Children in charge

By Nicolas. “Children should have power!”, Justin Trudeau once cheered. “Put children in charge because they don’t think about what they’re doing!” Well, it’s done. The mouth of the child proclaims the truth, they are the new prophets; before their “I want you to panic” the powerful of the world tremble. And they really do not think, they cannot calculate at all, numbers are cold and inhuman, as every child knows.

That’s funny, No?  Yes. But only for adults who have long since raised the voting age rather than lowering it. And properly so.

It is amazing how much the infantile dominates the picture today.  Under Trudeau, Ministries cater to citizens’ prejudices, schools explain democracy with pictures, the media turn news into funny clips where sounds and pictures replace concepts, like in preschool.  Communication is becoming a low-threshold offer for all people and generations. Yes, that connects! Reduce instead of divide! 

A loose bond of the ruthless

This current insanity is not all that new, however.  The deification of children did not start when children became a rare and all the more precious commodity. Even in Dickens there is that “morbid cult of the infantile” that Aldous Huxley laments. And what about Peter Pan, invented at the turn of the 20th century; the role model for all people who do not want to grow up? Morbid perhaps, definitely murderous: a cute killer and exploiter. A society of Peter Pans would be anti-social, a loose union of the ruthless.

Separated at birth?

The eternal child Peter has neither morals nor memory and certainly no feeling for the consequences of his actions. “The childish person quickly becomes a manipulated citizen – or an unscrupulous ruler,” says Bradley Simmons, researcher with the Canadian Political Institute. Anyone who still remembers their own relentless will to improve the world thanks to all-encompassing justice, which idealistic young people have always enjoyed, should have the sense of mission of Greta Thunberg and her imperious demeanor, reminiscent of Mao’s Young Guard rather than cute little gummy bear eaters.

But children and young people are allowed to do what adults should forbid. “You should learn from children,” say politicians. Artists and scientists urge the children to listen. That is just a childish imposition for strategic purposes. Children are not to be blamed for talking like children. But adults can be blamed for using testimony from children to immunize their own adult agenda from criticism. By putting children on a pedestal, they create a taboo zone for themselves, in which the position of the pedestal builder should not be criticized. 

Projection screen of adult desires

The glorification of Greta Thunberg is illuminating.  A young person who is autistic becomes a projection screen for adult longings. She is enthusiastically applauded when she grows into her anger –  the adults should panic, they will not be forgiven, they will not be allowed to get away with the imagined destruction of the world.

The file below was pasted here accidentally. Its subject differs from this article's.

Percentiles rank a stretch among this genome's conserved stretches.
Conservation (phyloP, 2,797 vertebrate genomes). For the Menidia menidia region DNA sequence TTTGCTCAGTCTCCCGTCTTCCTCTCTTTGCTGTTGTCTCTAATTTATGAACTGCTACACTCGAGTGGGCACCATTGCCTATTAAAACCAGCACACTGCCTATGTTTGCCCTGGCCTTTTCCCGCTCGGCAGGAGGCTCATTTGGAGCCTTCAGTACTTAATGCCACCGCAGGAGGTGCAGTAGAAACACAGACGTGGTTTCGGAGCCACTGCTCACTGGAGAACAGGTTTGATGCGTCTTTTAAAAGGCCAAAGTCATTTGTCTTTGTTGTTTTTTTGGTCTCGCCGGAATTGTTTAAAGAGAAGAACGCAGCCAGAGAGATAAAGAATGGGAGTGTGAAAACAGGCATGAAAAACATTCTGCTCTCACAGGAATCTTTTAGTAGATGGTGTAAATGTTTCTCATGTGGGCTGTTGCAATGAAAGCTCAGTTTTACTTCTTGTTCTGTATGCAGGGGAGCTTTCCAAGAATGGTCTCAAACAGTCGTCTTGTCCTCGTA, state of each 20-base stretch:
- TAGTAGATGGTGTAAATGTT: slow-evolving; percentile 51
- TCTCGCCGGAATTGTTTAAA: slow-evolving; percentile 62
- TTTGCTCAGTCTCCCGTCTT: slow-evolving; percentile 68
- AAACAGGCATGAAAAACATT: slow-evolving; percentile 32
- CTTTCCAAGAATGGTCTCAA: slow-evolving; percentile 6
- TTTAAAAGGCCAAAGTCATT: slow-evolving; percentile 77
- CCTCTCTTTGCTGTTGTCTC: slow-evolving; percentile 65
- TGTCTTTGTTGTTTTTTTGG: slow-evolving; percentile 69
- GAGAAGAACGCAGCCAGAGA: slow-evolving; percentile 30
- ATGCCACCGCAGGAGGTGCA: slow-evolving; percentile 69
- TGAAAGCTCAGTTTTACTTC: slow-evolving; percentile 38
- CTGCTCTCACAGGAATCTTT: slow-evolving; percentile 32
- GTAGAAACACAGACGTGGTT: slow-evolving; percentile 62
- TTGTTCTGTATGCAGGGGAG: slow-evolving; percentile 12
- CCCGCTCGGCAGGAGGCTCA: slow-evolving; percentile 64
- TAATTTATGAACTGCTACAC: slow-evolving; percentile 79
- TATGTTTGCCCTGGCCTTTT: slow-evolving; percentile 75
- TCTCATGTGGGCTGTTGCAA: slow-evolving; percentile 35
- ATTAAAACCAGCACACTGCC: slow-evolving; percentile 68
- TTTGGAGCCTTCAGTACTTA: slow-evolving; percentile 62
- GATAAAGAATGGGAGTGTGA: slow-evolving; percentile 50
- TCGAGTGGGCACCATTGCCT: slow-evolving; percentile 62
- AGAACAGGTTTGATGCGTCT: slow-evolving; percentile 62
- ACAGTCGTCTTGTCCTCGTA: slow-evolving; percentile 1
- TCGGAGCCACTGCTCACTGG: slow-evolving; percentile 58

The minds of many of her followers apparently surrender to so much moral fury – one reporter let himself be carried away to the question: “How can the change to a CO2-free world succeed?” In the same way that one creates equality in the world – by blowing it up immediately.

Not all anger is sacred, though. But being childish eats its way through all areas of life. It is precisely at the universities that there are “snowflakes” that need “safe spaces” and trigger warnings so that nothing and nobody scares them. Learning was yesterday, knowledge is stupid. Life under the blanket.

Exemplified in the style of Justin Trudeau

Politicians assist with “easy language” that everyone should understand, exemplified in the style of the Prime Minister, who likes to romp around in the border areas of easy language, with “have” and “be” and “things” and “measures”. This is tyranny in the name of tolerance. Supervised thinking for people who are not trusted to have their own thoughts.

Even Christian churches have long since ceased to speak the language of the Bible; they speak the pidgin of social workers and advertisers.  Danger is the word of the hour, you have to have courage, “dare to believe”, “dare to look” and, yes, “dare to be carried away.”   Do not be afraid, you children, everything is in a warm lump. Dare to cuddle.

And then there was Corona – and it is by no means only in Canada that the suspicion grew that the rulers were using the crisis situation to send their voters to the daycare center for good.  It was even believed that they had to teach childish citizens how to wash their hands, and since he could not protect himself, the government instructed him on public life and the economy as a kind of lockdown cuddle. It’s as childish as it’s not at all funny. 

And what’s the moral of the story? Dare to be an adult. Because the adult does not forget that he was a child, but he knows that it was him. He knows his feelings well enough not to have to expose everyone to them. He is confident enough to keep his distance from himself and therefore tolerates distance from others. He knows about the infinity of feelings and the finiteness of life and therefore does not see every limit as an offense.

More at DrowsySphinx.

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